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CAIRO BOOKS's Description
The issue of state succession continues to be a vital and complex focal point
for public international lawyers, yet it has remained strangely resistant to
effective articulation. The formative period in this respect was that of
decolonization which marked for many the time when international law 'came of
age' and when the promises of the UN Charter would be realized in an
international community of sovereign peoples. Throughout the 1990s a series of
territorial adjustments placed succession once again at the centre of
international legal practice, in new contexts that went beyond the traditional
model of decolonization: the disintegration of the Soviet Union, Yugoslavia,
and Czechoslovakia, and the unifications of Germany and Yemen brought to light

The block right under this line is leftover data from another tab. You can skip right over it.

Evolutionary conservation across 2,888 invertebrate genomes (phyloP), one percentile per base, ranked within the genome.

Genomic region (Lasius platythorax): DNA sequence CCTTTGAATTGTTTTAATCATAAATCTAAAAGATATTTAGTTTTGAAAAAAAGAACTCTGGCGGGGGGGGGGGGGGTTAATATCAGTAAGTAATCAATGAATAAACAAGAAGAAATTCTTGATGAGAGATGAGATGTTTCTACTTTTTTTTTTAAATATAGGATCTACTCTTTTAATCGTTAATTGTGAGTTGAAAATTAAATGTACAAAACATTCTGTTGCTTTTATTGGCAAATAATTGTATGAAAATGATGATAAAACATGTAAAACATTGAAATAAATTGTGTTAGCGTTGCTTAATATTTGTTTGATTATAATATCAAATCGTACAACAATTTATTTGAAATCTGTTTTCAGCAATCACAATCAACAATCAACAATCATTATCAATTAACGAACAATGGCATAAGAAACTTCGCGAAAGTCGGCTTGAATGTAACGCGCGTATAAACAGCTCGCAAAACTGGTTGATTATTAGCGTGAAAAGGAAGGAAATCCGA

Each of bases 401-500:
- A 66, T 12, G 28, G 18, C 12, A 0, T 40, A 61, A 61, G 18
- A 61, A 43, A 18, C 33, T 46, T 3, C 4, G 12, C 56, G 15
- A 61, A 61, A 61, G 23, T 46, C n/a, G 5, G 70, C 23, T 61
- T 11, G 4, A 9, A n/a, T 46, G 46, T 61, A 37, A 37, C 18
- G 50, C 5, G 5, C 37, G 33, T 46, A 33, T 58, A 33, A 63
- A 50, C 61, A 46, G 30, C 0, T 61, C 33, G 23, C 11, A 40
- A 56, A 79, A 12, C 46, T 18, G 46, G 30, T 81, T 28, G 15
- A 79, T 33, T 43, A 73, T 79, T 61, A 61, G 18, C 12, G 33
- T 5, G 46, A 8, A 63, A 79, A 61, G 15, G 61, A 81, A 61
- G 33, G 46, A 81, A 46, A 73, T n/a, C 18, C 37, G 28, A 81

the fundamentally unresolved character of issues within the law of succession.
Why have attempts to codify the practice of succession met with so little
success? Why has succession remained so problematic a feature of international
law? This book argues that the answers to these questions lie in the political
backdrop of decolonization and self-determination, and that the tensions and
ambiguities that run throughout the law of succession can only be understood by
looking at the relationship between discourses on state succession,
decolonization, and imperialism within the framework of international law.